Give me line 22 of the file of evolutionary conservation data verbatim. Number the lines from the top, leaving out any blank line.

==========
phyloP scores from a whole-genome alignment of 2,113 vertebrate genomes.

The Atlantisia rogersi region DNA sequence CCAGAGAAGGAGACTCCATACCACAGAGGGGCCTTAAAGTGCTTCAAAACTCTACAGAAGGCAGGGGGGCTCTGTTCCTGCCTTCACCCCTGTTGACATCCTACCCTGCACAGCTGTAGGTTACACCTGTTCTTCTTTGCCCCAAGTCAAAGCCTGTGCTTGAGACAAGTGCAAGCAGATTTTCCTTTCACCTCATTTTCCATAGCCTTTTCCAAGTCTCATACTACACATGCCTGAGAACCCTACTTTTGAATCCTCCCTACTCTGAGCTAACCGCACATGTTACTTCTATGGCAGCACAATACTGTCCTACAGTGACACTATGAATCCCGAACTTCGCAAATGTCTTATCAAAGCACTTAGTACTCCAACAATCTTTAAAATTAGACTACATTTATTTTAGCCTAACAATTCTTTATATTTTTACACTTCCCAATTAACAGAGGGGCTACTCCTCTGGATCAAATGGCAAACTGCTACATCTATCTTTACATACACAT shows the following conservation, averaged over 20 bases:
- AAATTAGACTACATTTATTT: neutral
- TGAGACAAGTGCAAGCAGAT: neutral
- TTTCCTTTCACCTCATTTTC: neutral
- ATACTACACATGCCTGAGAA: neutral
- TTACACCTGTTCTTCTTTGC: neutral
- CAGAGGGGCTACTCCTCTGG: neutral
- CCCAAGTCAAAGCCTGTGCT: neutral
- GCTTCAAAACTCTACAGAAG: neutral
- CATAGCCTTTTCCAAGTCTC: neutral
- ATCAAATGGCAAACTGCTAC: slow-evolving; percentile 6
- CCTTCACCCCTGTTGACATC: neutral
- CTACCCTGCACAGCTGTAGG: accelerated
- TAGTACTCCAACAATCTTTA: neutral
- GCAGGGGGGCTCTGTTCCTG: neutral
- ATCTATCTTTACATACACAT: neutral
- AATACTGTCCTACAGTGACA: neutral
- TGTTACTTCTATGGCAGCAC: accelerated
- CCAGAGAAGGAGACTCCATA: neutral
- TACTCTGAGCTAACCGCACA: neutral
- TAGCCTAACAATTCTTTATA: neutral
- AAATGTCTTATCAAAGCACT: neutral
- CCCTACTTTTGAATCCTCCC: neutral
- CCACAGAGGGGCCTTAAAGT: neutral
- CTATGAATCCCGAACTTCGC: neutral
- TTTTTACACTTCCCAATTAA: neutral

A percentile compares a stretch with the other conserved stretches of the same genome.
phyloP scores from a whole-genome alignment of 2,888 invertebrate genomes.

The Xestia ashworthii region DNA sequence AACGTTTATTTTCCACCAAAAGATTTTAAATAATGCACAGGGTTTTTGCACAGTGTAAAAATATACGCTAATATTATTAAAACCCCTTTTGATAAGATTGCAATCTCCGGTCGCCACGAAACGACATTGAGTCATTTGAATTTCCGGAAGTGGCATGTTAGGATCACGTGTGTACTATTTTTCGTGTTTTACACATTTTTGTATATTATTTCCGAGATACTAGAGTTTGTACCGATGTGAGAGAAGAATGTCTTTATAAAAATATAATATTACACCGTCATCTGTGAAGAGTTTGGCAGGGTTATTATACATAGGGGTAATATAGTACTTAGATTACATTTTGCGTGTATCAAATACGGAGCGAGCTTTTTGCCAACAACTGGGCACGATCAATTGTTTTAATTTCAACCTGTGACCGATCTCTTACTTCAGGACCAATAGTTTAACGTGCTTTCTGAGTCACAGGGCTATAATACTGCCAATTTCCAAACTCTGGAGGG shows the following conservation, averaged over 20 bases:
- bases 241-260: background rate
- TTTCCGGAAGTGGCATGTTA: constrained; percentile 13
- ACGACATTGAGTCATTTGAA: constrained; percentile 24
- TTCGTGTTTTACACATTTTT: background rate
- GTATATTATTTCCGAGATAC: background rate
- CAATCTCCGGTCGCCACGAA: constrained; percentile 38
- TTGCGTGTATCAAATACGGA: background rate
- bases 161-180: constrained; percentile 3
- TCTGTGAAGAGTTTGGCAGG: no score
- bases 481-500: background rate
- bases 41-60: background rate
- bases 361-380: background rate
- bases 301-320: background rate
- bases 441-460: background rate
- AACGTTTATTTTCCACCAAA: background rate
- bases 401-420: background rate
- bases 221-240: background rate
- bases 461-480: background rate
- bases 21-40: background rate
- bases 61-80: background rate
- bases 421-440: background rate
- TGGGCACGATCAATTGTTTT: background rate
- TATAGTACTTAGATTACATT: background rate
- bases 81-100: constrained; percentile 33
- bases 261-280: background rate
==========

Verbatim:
- TAGCCTAACAATTCTTTATA: neutral